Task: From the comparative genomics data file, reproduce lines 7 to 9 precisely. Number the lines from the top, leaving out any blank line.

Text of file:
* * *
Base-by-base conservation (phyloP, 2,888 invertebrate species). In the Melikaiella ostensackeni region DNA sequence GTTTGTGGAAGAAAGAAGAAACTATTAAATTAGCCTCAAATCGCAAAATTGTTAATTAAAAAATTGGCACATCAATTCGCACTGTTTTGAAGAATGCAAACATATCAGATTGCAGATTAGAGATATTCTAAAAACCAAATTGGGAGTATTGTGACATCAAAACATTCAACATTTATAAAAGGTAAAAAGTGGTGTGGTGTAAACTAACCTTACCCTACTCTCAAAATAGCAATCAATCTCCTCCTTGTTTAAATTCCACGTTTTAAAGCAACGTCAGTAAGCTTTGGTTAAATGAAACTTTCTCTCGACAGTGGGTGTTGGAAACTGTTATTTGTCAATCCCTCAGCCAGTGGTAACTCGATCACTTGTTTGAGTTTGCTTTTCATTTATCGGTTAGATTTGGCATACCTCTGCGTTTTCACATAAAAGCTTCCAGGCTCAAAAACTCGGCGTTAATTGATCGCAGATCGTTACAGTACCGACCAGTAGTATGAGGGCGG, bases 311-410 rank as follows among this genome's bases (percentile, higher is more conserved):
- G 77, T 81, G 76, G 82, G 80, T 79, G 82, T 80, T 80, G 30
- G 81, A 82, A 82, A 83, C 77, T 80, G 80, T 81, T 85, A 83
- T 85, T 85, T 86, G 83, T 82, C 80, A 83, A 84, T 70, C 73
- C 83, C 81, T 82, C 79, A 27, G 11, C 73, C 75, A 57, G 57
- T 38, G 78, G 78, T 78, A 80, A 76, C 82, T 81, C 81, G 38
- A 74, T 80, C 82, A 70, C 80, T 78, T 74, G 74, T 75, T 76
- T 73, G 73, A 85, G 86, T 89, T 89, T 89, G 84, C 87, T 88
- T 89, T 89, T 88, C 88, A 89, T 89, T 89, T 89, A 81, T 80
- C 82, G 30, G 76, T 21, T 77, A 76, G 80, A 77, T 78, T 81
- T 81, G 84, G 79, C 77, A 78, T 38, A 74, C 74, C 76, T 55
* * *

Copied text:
- A 74, T 80, C 82, A 70, C 80, T 78, T 74, G 74, T 75, T 76
- T 73, G 73, A 85, G 86, T 89, T 89, T 89, G 84, C 87, T 88
- T 89, T 89, T 88, C 88, A 89, T 89, T 89, T 89, A 81, T 80